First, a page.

Orwell Astronomical Society (Ipswich)
Obituary Of Les Lamb (1913-2011)
Although, at the time of his death, Les had not visited Orwell Park Observatory for several years, he will be fondly remembered by many long standing members of OASI. He joined the Society in 1991, having moved to the Ipswich area for family reasons. He was made an honorary member after his 90th, birthday, commenting in his usual humorous style that it was a cost effective decision of the committee to leave it until so late! He became a keen and knowledgeable observer, hosting frequent observing sessions in his back garden. Of many fond memories of him I cherish the following:
Les and I lived close to one another and I was therefore able to give him a lift every week to society meetings after he took the decision to give up driving (remember the cartoon of him in a wheelbarrow?). During our travels together, I had the pleasure of hearing much about his early working life in London during the war and his childhood experiences. I knew his wife Louie, who sadly died in 2003. In his final years he was lovingly cared for by his daughter and husband at their home in Hadleigh. For me, he is high on the list of interesting friends and I will be one of many who will miss him. I would be pleased to loan to the society library, perhaps on a reference basis, my copy of his Memories, and a book he kindly gave me of his cartoons.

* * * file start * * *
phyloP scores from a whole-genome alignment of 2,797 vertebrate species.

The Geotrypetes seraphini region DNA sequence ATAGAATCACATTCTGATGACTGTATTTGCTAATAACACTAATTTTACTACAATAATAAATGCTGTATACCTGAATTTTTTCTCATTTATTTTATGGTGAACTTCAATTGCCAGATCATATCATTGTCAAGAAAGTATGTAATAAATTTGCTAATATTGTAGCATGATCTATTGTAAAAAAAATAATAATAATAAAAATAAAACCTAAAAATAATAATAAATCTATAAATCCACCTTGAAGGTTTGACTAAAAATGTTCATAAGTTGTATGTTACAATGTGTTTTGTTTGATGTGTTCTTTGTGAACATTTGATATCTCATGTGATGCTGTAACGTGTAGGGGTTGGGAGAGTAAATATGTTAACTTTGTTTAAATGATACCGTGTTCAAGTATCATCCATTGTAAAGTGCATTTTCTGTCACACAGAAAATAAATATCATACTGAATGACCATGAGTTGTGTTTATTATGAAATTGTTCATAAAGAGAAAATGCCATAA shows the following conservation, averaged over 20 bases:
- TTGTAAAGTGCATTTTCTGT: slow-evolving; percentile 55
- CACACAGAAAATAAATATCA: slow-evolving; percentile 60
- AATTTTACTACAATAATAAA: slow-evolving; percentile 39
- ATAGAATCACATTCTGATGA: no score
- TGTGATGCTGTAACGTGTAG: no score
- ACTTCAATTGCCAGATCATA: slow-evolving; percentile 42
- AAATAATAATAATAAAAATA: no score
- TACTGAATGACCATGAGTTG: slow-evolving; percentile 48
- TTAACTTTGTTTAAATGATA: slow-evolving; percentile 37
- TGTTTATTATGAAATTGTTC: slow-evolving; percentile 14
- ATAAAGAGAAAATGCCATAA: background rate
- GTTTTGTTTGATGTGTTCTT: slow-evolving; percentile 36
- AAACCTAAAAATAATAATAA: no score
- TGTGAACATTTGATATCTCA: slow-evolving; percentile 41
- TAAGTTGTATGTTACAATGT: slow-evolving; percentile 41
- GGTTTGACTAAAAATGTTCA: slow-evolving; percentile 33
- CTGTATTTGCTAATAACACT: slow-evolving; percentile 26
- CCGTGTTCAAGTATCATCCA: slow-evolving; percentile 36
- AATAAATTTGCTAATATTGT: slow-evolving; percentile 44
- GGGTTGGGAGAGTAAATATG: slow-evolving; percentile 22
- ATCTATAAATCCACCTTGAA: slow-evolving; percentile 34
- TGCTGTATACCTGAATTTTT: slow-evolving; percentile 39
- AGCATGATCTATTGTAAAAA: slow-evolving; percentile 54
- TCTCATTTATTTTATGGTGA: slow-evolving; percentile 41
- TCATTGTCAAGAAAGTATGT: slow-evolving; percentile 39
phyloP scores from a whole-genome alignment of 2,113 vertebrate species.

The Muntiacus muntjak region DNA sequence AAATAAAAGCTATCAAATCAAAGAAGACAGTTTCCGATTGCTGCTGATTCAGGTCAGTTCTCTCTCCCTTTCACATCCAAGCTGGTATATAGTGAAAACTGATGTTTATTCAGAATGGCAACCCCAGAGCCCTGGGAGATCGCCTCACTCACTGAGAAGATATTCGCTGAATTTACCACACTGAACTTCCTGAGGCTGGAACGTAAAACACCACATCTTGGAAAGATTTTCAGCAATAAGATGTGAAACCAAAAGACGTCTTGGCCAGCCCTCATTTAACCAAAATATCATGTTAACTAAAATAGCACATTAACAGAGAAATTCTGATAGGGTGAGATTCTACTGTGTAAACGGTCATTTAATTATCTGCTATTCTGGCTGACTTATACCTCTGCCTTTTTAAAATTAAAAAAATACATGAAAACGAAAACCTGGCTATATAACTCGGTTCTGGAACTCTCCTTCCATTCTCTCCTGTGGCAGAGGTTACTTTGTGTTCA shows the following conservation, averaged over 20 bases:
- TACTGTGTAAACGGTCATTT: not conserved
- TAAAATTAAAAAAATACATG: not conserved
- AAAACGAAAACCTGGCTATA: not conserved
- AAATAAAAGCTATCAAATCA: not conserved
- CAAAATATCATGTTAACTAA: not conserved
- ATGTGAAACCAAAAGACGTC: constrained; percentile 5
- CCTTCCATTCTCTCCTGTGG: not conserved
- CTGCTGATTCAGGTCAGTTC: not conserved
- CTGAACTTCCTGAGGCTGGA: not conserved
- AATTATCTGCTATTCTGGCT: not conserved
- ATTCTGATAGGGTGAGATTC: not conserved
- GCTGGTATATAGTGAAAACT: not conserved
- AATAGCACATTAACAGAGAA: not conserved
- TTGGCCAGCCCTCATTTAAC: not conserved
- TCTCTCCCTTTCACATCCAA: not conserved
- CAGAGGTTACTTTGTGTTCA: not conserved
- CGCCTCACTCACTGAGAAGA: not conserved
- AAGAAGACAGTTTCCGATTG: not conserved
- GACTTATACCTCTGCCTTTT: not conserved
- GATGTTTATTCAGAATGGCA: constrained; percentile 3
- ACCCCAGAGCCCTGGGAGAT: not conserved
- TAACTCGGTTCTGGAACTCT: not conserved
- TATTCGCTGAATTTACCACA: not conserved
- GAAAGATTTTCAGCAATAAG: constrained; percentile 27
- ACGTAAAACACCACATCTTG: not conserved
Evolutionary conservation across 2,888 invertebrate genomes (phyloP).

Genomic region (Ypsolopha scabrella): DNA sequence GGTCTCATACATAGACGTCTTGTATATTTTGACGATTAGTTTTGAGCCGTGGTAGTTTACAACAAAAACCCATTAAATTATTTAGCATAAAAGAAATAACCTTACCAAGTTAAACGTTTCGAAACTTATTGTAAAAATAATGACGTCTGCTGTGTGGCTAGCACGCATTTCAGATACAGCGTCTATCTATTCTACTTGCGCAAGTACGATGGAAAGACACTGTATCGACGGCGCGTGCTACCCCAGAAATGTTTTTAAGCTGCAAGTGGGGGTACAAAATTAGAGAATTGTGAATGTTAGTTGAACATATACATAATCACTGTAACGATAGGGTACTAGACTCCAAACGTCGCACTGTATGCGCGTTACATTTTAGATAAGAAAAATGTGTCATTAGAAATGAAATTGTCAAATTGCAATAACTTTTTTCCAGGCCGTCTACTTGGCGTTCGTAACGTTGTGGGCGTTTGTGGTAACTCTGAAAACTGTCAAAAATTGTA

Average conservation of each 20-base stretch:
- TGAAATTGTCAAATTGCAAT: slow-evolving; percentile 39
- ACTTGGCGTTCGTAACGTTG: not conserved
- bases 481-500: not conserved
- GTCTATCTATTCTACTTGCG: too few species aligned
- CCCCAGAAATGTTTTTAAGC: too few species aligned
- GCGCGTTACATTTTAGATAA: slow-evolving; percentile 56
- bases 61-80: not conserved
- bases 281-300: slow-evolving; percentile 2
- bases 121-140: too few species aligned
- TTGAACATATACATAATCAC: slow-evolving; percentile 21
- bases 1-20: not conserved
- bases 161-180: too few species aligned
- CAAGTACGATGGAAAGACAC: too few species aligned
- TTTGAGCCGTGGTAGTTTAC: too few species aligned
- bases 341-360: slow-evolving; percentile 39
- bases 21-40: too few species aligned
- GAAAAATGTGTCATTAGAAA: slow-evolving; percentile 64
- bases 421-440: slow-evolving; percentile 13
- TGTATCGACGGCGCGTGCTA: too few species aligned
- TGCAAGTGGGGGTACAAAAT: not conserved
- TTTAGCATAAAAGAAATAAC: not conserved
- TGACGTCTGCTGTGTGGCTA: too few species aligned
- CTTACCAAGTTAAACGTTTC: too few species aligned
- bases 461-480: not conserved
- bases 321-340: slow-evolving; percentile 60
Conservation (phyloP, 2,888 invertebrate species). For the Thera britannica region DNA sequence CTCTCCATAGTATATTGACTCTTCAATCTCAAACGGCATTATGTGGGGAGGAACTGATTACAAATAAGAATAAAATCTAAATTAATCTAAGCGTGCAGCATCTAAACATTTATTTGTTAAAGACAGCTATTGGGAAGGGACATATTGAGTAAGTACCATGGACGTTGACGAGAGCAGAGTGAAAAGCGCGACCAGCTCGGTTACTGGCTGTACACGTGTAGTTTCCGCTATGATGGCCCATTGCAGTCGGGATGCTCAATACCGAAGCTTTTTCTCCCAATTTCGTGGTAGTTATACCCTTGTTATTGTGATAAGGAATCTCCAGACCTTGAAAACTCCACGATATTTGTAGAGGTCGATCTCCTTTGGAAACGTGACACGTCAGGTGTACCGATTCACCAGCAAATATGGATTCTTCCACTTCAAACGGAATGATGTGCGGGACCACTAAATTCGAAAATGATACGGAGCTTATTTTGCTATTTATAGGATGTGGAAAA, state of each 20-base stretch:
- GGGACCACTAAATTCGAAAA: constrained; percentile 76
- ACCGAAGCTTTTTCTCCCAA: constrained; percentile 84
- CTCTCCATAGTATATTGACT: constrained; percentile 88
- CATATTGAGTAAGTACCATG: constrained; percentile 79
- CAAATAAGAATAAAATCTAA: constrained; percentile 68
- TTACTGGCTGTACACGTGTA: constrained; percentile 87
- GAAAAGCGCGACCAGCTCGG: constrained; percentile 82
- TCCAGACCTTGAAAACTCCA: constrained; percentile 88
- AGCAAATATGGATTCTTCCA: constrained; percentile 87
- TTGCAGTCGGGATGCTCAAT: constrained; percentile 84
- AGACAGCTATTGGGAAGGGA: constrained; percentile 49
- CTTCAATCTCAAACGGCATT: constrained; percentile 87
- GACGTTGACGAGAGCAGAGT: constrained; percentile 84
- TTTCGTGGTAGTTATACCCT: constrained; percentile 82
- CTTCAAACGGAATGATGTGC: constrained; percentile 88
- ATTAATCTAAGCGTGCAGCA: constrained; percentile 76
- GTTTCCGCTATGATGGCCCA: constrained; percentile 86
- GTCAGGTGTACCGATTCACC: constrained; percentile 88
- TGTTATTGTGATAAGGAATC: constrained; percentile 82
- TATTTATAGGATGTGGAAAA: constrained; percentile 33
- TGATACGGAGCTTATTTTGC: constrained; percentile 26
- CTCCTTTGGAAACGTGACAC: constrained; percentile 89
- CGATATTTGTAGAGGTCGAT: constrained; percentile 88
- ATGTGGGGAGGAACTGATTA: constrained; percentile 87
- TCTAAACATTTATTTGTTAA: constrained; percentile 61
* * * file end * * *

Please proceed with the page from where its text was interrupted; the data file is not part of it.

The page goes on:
Like all members of OASI who knew Les Lamb, I was greatly saddened by the recent news of his death, having not quite scored a century.
Les joined OASI in 1991 and was made an honorary member after ill-health meant that he was no longer able to ascend the spiral staircase at Orwell Park. In the early 2000s, he and I jointly led Astronomy Workshops on observing constellations. I greatly enjoyed working with Les to create our scripts, as I could always rely upon him to keep us firmly rooted in the practical realities of observational astronomy and far away from wild flights of fancy. Although Les was in his 80s at this stage, he was never fazed by new technology, and soon was remarkably comfortable with production of our scripts and slides by computer.
For many years, Les's wonderful cartoons graced the front cover of the OASI Newsletter, and it is through this rich vein of entertaining commentary on the astronomical events of the day that many members will remember him. In his role as cartoonist, he was ever alert to the often strange and bizarre happenings associated with OASI, and many members looked forward to the issues of the Newsletter to learn how he would portray events. His incisive sense of humour never failed to delight. His cartoons and sketches are all on-line. I know that he would enjoy the fact that his work still entertains, and I'm sure that, even now, in a better place, he's having a real chuckle at the thought…